No longer is it entirely possible to claim that what is happening so far from me does not somehow make me responsible for it. Yet it often seems that we have to be overwhelmed to act. One might argue that media images in and of themselves of distant or proximate suffering do not present ethical demands in and of themselves because of the foreclosure inherent in the media image – what is left in and what is left out must continuously be negotiated.
Levinas and the ‘Face of the Other’ and Arendt’s ‘Unchosen Co-Habitation’
Levinas refers to a responsibility; a disposition towards a face that precedes the intervention of my ego. Our proximity to others based on a communitarian interest delimits the field of ethical action prior to choice. A Levinasian alterity shows that indeed, it is sameness that ties us to the ethical commitment. Ethical values by which one population is bound to another does not have to be based on those things we have in common – these obligations are pre-contractural.
Ethical relations are assymetrical precisely because the other has priority over me. There is an intertwinement between my life and others – the life that is not our own is also ours (sociality). Here Butler proposes a circularity of precarious obligation to the other. When I am enmeshed in a sociality I am preceded in my ethical obligation to the other ontologically prior to my subjectivation in a social order, and my ontological responsibility to the other situates me in the social.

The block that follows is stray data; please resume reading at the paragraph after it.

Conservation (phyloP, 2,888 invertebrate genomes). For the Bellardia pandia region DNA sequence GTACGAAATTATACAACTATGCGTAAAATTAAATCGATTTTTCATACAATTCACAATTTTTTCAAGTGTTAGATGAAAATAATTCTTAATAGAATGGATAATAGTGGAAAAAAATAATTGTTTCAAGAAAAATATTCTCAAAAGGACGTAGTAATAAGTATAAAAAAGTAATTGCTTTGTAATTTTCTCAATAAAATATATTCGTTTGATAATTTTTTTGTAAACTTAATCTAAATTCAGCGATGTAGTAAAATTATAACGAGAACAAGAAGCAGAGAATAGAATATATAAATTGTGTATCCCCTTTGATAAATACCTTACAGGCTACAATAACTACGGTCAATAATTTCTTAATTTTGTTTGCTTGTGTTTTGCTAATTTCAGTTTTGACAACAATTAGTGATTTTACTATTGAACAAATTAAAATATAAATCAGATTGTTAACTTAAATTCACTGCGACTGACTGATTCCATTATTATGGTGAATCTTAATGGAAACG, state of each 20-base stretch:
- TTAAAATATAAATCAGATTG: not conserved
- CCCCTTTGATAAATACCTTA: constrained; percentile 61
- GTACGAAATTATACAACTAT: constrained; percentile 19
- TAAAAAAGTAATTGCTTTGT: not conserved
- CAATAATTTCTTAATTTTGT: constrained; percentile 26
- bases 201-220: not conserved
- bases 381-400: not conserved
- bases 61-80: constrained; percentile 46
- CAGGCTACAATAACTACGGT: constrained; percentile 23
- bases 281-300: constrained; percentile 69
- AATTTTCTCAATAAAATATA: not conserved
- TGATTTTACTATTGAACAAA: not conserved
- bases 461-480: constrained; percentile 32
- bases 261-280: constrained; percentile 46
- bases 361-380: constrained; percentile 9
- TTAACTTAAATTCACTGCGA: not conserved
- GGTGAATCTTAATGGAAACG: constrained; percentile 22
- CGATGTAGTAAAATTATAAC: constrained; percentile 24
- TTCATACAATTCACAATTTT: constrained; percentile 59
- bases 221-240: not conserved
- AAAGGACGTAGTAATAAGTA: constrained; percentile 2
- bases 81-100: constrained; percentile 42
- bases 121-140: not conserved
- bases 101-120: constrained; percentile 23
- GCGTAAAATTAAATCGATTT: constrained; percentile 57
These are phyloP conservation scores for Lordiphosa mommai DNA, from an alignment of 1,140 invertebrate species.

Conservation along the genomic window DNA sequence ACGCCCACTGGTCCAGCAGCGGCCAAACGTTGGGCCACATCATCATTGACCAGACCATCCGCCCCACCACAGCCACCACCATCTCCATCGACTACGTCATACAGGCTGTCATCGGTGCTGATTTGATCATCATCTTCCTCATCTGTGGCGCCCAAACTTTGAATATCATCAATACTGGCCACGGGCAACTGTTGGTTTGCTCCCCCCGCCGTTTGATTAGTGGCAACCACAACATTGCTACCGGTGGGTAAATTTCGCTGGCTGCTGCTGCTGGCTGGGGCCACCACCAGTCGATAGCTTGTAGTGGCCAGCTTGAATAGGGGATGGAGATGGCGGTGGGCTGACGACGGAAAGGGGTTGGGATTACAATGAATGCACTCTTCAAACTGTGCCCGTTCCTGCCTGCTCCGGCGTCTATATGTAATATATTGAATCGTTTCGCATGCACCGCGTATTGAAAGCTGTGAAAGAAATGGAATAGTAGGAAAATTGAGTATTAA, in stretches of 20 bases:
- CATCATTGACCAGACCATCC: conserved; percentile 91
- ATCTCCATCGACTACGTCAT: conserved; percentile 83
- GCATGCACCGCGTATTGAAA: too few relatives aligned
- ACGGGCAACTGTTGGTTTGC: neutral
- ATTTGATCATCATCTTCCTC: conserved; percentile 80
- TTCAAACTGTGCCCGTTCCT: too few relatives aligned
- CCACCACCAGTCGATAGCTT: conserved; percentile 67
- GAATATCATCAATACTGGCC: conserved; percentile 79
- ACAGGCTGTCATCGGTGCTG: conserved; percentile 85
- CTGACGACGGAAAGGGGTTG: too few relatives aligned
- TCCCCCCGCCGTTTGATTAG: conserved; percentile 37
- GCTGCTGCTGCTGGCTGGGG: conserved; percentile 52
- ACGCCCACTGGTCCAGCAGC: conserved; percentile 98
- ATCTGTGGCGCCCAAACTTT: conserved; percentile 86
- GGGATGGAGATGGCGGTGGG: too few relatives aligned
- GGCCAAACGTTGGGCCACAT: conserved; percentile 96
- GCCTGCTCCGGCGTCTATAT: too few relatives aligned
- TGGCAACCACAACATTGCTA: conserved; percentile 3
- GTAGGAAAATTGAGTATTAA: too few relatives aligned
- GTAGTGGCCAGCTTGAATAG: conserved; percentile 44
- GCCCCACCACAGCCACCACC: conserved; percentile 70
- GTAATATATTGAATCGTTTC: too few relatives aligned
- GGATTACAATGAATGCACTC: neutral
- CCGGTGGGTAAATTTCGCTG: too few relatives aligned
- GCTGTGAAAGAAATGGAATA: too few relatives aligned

Ones life becomes a sort of boundedness, and this is the condition of being exposed to the other – in ways that can destroy or sustain. We are thrown into a situation of commitment as precarious bodies. This responsibility is not easy – people who critique Levinas argue that his ethics overrides our will. Others’ claims are a part of our responsibility.
Hannah Arendt speaks of a kind of freedom that is unchosen. Concrete modes of ethical action are justified so long as those outside of the community are subordinate to a non-communitarian position. This gives her ethics a global citizenship – what she refers to as an “unchosen co-habitation.” This idea led her to conceive of a Palestinian federation based on a notion of unwilled proximity which are the preconditions for a theory of nationalism and equality in pluralism.
The idea of precarity for Arendt is relegated to the private realm as it only works for individuals, making a sexual politics and a politics of the body impossible. It is precisely in this space of the body that Levinas and Arendt were unable to create an ethical ground.
Butler makes an existential claim that we are enmeshed in precarious commitments, but that each time we enter into the social, that precariousness becomes linked to economic sociality it loses its existential commitment. The question that remains is in this passage from the ethical to the political out of the pre-subjectivation. Since Levinas failed to link precariousness to an ethics of the body, and Arendt failed to link the body to politics outside of actual events, Butler proposes a “generalized precarity.”
Population exclusions, the emergence of bare life and excluded populations, and an entire range of other situations leads to an inability to manage dependence, and relations of interdependence.
In a commentary on Butlers lecture, Bracha Ettinger, feminist psychoanalyst suggests developing an ethical praxis based on vulnerability. We must re-think on the affective level the role of compassion in any conception of an ethics of vulnerability or precariousness. What remained for me missing of course is an articulation of the movement from the ethical to the political.